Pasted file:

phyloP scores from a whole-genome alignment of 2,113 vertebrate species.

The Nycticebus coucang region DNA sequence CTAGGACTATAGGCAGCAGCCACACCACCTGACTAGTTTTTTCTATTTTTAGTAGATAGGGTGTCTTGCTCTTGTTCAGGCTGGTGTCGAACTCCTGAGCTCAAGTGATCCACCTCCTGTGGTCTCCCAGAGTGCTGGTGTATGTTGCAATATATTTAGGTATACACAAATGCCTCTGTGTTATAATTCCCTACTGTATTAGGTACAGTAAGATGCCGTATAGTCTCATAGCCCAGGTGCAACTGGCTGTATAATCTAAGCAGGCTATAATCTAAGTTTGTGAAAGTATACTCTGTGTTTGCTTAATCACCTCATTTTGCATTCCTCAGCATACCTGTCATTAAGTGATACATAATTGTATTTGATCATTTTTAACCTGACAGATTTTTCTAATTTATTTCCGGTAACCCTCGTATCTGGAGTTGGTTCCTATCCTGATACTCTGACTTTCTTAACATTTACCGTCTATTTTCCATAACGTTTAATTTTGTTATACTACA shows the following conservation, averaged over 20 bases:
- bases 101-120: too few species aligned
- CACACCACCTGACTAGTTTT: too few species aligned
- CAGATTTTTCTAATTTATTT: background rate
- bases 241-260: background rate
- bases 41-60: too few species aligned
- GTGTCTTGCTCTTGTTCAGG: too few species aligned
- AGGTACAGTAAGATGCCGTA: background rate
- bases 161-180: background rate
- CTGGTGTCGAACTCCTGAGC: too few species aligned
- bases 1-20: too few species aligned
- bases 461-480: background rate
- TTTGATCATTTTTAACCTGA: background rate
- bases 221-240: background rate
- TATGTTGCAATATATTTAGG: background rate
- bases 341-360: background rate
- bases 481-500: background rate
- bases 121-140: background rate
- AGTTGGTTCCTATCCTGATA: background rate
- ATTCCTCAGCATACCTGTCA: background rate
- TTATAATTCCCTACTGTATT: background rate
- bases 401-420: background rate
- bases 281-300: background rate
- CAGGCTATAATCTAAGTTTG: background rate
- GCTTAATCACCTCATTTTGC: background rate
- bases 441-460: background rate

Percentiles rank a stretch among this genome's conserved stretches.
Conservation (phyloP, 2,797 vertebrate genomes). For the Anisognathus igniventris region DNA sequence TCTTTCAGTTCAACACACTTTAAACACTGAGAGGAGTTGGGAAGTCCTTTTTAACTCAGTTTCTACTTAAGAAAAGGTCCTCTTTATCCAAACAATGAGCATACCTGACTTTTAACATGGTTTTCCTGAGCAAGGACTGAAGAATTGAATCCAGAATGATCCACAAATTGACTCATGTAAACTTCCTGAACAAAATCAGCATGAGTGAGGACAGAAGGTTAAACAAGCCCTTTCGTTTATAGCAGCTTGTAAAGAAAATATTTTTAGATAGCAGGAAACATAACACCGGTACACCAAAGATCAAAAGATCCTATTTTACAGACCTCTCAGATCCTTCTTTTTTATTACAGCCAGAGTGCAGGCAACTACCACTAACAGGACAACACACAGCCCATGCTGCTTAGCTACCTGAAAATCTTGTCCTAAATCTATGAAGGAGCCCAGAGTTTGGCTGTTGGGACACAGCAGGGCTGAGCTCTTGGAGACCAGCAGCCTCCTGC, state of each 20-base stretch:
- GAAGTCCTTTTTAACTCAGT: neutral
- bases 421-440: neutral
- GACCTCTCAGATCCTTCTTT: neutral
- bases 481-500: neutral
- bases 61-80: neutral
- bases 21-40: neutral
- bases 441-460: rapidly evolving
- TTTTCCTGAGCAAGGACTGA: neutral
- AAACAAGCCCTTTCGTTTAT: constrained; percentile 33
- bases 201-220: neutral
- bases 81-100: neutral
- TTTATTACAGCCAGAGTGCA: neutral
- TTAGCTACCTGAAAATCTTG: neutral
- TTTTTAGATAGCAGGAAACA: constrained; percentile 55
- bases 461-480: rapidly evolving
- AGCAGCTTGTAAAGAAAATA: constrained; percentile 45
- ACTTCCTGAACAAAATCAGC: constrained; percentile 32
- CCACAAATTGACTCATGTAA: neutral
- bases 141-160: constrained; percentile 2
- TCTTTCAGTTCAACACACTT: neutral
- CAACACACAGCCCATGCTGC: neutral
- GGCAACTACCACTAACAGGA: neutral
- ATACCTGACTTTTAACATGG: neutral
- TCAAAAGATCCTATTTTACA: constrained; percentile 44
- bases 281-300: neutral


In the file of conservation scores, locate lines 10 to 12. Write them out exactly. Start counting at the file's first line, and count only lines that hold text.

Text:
- bases 161-180: background rate
- CTGGTGTCGAACTCCTGAGC: too few species aligned
- bases 1-20: too few species aligned